Rent a Grannie!

I absolutely love this idea. Rent a Grannie. Well, yes, lots of people don’t have grandparents who live in their local area. What do grannies do? Well they might help around the house, do some cooking, love to be with the kids, bake cookies, tell stories, straighten up a bit, lend moral support, etc. You get the idea. Just be with the kids and do what grannies do. You are not marketing your self as a cook, housekeeper, assistant or babysitter, or nanny. You have a unique service all your own. Of course you need to be the right age, too. Your role is to come to the house for a couple hours a day or a week and kind of just help out where needed or just provide comfort and support to the children and or the adults. The appeal of your service? You provide warmth, love, caring, and just all around helping out. Also you provide the comfort children and adults need to have a trusted figure around the house.
That is pretty hard to beat. Just think of the comfort of having your own grandparents around when you were young.
Also if you don’t have grandchildren close to you this could be a way to receive a little comfort, cheer, and company for yourself as well. Also it gives you the chance to set a good example and mentor children as well.
Some things to consider:
Have a background check on done on yourself and show this to the parents you will be working with. An FBI background check should include fingerprinting, and can be done locally through your county or local law enforcement.
Look into having your insurance coverage to cover you for this adventure. It might be a good idea to become bonded as well.
Ways to market your idea:
Bulletin boards, classified ads, business cards, magnetic signs for the car, Angie’s List, Google Listing, Phone Book (Ads in the phone book were once expensive, but now you can put in a listing for your ad starting as low as $10 per month.). Put your business card in supermarkets, hospitals, clinics, beauty salons, barbers, and wherever moms are. Also you could volunteer on a radio talk show and get free publicity.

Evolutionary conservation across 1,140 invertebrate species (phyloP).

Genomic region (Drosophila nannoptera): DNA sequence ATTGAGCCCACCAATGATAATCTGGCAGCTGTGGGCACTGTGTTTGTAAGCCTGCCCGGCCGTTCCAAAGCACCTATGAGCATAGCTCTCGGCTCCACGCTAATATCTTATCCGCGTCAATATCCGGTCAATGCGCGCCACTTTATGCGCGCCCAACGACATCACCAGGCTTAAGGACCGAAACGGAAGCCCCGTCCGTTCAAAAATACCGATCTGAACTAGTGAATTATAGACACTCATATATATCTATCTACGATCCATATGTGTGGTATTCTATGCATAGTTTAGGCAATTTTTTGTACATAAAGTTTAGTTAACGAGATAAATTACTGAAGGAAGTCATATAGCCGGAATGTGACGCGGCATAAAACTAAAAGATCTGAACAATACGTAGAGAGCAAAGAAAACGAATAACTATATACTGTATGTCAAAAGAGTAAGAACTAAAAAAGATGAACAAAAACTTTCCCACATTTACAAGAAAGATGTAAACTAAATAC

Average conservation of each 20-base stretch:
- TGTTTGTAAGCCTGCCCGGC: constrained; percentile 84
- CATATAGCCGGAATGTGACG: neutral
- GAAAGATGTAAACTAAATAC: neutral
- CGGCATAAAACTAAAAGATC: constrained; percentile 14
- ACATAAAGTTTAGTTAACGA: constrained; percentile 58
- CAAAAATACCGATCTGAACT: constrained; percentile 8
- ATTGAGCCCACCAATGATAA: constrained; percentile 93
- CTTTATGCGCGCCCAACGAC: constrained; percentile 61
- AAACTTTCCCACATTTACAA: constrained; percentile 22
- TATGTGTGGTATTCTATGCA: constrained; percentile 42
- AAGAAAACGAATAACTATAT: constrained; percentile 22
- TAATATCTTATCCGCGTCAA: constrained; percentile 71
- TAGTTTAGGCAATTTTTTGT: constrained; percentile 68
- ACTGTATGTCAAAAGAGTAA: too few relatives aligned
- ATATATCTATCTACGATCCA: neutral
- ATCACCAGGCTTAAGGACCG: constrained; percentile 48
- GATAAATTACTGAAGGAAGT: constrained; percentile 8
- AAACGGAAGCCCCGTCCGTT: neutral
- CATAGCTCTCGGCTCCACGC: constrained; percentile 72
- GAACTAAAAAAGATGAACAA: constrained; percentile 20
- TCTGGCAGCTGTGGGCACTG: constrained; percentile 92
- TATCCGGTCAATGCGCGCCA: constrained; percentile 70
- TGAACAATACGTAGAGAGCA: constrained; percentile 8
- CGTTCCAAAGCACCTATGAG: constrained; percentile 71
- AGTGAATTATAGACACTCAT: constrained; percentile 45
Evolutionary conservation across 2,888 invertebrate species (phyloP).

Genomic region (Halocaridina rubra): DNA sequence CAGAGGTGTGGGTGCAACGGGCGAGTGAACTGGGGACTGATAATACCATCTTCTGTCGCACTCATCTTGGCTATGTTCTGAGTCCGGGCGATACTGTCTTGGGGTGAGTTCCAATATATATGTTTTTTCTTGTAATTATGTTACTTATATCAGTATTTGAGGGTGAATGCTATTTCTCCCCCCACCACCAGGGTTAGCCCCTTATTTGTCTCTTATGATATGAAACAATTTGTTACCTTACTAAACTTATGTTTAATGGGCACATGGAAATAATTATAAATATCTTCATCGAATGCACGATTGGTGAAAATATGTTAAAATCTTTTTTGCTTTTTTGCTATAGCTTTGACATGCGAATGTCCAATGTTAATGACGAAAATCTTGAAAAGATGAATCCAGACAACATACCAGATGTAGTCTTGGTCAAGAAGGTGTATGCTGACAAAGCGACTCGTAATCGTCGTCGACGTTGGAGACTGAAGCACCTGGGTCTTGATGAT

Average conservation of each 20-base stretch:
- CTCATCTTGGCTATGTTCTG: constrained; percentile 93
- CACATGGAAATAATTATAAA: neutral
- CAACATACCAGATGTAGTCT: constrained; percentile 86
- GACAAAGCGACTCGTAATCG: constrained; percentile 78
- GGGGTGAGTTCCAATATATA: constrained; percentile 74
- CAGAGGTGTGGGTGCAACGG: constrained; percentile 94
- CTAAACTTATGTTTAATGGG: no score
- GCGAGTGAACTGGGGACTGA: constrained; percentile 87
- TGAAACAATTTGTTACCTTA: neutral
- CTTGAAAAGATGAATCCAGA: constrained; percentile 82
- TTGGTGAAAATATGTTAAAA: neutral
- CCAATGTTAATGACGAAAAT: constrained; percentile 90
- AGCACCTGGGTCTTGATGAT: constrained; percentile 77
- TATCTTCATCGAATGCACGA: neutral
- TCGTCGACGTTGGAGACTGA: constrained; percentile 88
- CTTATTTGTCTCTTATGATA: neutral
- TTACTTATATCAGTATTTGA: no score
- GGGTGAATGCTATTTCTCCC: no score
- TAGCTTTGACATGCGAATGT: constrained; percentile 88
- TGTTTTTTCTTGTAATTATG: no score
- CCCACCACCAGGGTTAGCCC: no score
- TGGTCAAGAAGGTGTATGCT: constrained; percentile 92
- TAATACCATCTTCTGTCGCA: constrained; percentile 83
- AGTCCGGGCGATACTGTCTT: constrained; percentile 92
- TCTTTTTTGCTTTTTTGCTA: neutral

Some tips:
1) Don’t judge parents on their parenting!
2) If you are asked for your opinion, then give it.
3) Just do what grandmothers do!
4) Provide warmth, encouragement, and love.
5) Always be welcoming to all members of the family!
What to charge:
I believe you could charge by the hour, in this economy, say anywhere from $10-15 an hour to up wards of $20 an hour depending on what your local economy can handle.
You could also charge by the day. A flat fee of $50 for a 2-4 hour stint. Many parents might be willing to pay this amount maybe once a week just to have the privilege of your company for their children. You can also let them know that you are willing to stay with the children while they get out for a bit of relaxation. And This is also a good selling point. Again, how much to charge depends on what your local economy can handle.
If you are very ambitious you could expand by hiring others or creating a franchise once you have a plan and have worked out all the kinks and pitfalls.
You could also base the charge on the amount of work expected of you. You could go and have a trial period of a couple of hours and at that time let the parents know what you think is a fair amount to charge based on the amount of work.
Kind regards,
Susan Farmer